Democracy for grown-ups
Live to debate another day – not having easy answers is a liberal asset, not a moral failing.
Jeremiads about the state of liberal democracy and its institutions have been the dissonant theme of 2019. The West as a whole is in decline; NATO is obsolete; once proud and powerful parliaments and congresses have been rendered superfluous.
Autocratic rulers like Russia’s Vladimir Putin, China’s Xi Jinping and North Korea’s Kim Jong-un seize the day while Donald Trump, Boris Johnson and Jair Bolsonaro seem more inclined to emulate their governance than to stand up for the idea – and the practice – of liberty and a pluralistic society.
Racism, resentment and radical right-wing ideas
In Germany, the parties at the center are struggling to deal with the growing appeal of the Alternative for Germany (AfD), which is less a political body than the manifestation of a hodgepodge of racism, resentment and radical right-wing ideas.
The party, barely six years old, has made considerable gains in recent regional elections, finishing second in two states without offering any coherent ideas of how to govern. Their slogans follow the drumbeat of most international far-right movements; they target immigrants and perceived elites while railing against what they refer to as the establishment’s tyranny of political correctness.
And end to all the never-ending debating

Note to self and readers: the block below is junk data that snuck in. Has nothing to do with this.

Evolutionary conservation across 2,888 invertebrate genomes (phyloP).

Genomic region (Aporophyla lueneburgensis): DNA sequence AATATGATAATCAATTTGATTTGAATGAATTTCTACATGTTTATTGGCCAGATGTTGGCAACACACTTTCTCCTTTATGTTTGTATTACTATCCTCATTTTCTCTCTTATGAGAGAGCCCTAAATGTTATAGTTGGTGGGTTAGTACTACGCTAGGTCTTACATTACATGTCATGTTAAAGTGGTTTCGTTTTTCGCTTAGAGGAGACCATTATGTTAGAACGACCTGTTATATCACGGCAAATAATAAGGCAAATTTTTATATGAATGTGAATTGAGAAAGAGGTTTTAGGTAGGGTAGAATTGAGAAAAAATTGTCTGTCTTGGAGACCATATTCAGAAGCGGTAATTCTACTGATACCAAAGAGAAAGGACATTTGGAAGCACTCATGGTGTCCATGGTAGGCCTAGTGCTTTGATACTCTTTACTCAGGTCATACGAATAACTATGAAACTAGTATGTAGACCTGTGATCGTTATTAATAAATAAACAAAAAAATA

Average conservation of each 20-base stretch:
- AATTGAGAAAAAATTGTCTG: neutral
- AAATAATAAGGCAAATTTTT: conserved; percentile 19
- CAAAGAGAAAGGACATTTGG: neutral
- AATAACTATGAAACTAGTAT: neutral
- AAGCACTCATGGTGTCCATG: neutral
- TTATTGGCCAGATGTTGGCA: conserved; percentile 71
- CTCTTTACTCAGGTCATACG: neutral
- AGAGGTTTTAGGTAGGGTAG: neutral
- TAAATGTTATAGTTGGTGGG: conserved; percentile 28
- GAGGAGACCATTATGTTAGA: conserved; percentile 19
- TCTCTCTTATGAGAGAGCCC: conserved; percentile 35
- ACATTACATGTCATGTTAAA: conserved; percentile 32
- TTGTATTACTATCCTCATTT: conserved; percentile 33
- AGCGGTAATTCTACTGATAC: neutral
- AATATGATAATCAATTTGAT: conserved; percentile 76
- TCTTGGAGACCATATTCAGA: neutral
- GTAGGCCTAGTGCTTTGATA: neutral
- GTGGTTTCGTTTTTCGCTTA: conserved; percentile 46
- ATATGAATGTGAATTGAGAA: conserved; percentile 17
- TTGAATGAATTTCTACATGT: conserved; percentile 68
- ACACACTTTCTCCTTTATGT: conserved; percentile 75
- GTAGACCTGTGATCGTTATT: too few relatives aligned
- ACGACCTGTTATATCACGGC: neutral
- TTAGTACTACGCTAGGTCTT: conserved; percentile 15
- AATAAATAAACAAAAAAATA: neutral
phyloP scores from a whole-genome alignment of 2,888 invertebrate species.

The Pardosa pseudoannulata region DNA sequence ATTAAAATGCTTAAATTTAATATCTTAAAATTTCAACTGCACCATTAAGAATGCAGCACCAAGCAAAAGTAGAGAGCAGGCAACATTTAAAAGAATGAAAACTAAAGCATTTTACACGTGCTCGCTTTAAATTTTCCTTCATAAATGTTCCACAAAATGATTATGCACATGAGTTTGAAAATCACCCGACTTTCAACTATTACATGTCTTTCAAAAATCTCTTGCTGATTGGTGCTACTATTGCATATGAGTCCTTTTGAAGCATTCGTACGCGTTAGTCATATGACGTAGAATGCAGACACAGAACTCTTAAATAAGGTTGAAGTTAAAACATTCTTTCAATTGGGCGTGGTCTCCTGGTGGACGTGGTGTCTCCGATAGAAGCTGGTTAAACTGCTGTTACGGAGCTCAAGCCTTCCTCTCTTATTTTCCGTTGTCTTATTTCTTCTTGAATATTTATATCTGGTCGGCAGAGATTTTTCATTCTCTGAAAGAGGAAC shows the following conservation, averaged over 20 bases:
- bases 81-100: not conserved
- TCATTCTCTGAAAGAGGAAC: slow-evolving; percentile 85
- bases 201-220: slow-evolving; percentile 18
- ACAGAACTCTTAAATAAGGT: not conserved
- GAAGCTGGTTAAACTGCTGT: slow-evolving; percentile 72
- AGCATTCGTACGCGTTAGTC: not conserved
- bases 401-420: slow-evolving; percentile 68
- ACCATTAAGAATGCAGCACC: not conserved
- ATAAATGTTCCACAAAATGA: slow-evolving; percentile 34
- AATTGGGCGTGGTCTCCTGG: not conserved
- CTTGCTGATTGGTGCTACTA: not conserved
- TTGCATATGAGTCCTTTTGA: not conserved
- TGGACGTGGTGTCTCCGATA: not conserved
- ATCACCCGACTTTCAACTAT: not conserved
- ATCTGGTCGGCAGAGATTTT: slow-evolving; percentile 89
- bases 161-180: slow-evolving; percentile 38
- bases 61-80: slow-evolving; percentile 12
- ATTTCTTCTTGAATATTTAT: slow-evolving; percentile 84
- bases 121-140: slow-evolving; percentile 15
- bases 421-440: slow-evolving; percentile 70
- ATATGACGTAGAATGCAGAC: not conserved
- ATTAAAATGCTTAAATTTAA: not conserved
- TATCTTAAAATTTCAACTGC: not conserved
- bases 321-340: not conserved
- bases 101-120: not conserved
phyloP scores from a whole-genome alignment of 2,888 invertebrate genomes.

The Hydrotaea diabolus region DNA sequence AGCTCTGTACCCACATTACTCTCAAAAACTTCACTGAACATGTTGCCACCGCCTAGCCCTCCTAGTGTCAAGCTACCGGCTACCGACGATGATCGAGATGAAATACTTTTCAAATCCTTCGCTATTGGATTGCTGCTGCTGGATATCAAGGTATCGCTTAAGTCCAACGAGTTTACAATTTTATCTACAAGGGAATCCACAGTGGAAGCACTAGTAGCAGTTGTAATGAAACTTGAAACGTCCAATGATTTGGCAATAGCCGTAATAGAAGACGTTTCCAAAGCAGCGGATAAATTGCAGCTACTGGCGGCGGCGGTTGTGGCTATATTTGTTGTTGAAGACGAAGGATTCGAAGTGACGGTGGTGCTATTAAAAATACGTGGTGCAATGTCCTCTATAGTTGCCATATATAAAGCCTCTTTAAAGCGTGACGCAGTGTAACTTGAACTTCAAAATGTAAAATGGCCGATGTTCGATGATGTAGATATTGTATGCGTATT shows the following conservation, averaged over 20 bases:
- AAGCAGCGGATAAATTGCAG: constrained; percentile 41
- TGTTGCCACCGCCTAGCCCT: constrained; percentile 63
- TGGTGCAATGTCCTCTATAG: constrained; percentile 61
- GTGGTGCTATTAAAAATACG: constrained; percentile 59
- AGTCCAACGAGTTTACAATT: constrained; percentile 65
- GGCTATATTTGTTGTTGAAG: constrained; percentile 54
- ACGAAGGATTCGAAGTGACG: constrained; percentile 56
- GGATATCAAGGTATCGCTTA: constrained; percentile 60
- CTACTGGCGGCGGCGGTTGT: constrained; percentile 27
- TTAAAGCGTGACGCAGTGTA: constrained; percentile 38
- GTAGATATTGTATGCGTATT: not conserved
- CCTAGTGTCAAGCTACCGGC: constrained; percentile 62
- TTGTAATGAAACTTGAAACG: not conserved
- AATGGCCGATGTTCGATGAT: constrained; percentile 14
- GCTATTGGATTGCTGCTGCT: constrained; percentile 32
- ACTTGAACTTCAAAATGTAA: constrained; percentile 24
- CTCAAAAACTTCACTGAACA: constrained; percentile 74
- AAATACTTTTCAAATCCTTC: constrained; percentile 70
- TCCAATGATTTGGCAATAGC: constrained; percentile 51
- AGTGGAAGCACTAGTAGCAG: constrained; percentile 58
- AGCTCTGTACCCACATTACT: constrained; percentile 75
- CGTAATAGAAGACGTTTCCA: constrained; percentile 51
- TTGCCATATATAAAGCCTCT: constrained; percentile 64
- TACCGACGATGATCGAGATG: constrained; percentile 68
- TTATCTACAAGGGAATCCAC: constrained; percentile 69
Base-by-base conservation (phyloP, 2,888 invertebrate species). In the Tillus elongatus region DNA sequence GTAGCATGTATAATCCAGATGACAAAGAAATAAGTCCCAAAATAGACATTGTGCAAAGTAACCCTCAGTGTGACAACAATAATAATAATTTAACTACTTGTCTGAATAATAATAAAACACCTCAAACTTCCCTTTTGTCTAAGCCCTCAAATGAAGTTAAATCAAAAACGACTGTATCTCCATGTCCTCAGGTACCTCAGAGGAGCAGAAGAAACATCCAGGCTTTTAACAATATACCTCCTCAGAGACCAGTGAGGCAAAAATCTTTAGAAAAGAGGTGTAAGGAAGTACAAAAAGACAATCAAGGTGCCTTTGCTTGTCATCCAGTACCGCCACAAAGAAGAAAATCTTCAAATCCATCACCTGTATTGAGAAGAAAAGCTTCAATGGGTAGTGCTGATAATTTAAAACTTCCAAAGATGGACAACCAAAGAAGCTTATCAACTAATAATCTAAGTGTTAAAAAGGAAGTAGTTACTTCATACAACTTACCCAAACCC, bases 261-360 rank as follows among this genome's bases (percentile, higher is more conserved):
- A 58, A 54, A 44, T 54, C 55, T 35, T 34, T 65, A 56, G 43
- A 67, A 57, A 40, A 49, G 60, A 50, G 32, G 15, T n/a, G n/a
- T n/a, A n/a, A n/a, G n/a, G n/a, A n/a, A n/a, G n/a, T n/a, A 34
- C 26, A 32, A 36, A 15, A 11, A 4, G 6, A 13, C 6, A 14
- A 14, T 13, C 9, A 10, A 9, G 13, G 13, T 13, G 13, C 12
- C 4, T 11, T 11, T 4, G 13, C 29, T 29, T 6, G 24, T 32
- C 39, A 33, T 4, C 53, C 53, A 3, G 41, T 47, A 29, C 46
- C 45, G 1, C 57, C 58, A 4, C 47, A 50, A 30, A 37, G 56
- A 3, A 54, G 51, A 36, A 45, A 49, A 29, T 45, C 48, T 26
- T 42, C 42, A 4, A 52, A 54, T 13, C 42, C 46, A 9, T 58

The AfD is built on the cult of the strongman, the crude longing for an “authentic” leader able and willing to put an end to the tedious game of politics and all the never-ending debating, negotiating and countervailing.
They want their followers to believe that politics, the ever-muddy practice of true democracy, is practically and morally depraved and should be replaced by the dogged determination of a “chosen one.”
Sure enough, the dualistic conception of politics as either a game of eternally bound-to-fail compromise (played by those driven by the desire to debate another day) or ruling by fiat and forever – is not an autocratic fad of 2019.
The Disappearance of Politics
This dualist view of politics is reflected in Samuel Johnson’s Dictionary of the English Language, published in 1759, which describes politics as “the Science of Government, the art or practice of administering public affairs.” Elsewhere in the dictionary, Johnson describes the politician not as an artist but one who is “cunning” and “a man of artifice.”
The contemporary German philosopher and political scientist Wolfgang Fach takes a modern view of Johnson’s dichotomy. “The contrast couldn’t be greater: there the divine action, here the devilish actors,” he writes in his treatise titled The Disappearance of Politics.
A rather vulgar re-enchantment of the great political idea
Fach denotes the difference as “POLITICS (in all caps, because of its quasi-divine nature), understood as the transcendent care of and for the entirety; on the other hand, common politics, engaged in by self-appointed Machiavellian men, whose thinking is engulfed by immoral haggling without prospects.”
Fach diagnoses this tendency in all people, no matter their political affiliations: we want to believe in POLITICS, yet we despise the rigmarole of politics – and find ever-new ways of forgetting or suppressing the latter, without acknowledging the intertwined nature of the two concepts. We are blinded, Fach notes, by “the magic effect” of the otherworldly promise.
In this vein, countries long proud of their mature democracies, including Germany since 1949, may be said to be witnessing a rather vulgar re-enchantment of the great political idea by a faction of strongmen in the last 10 years. The promise of transcendence through political action is increasingly secularized.
Read the whole text on The German Times website
Lutz Lichtenberger is senior editor of The German Times.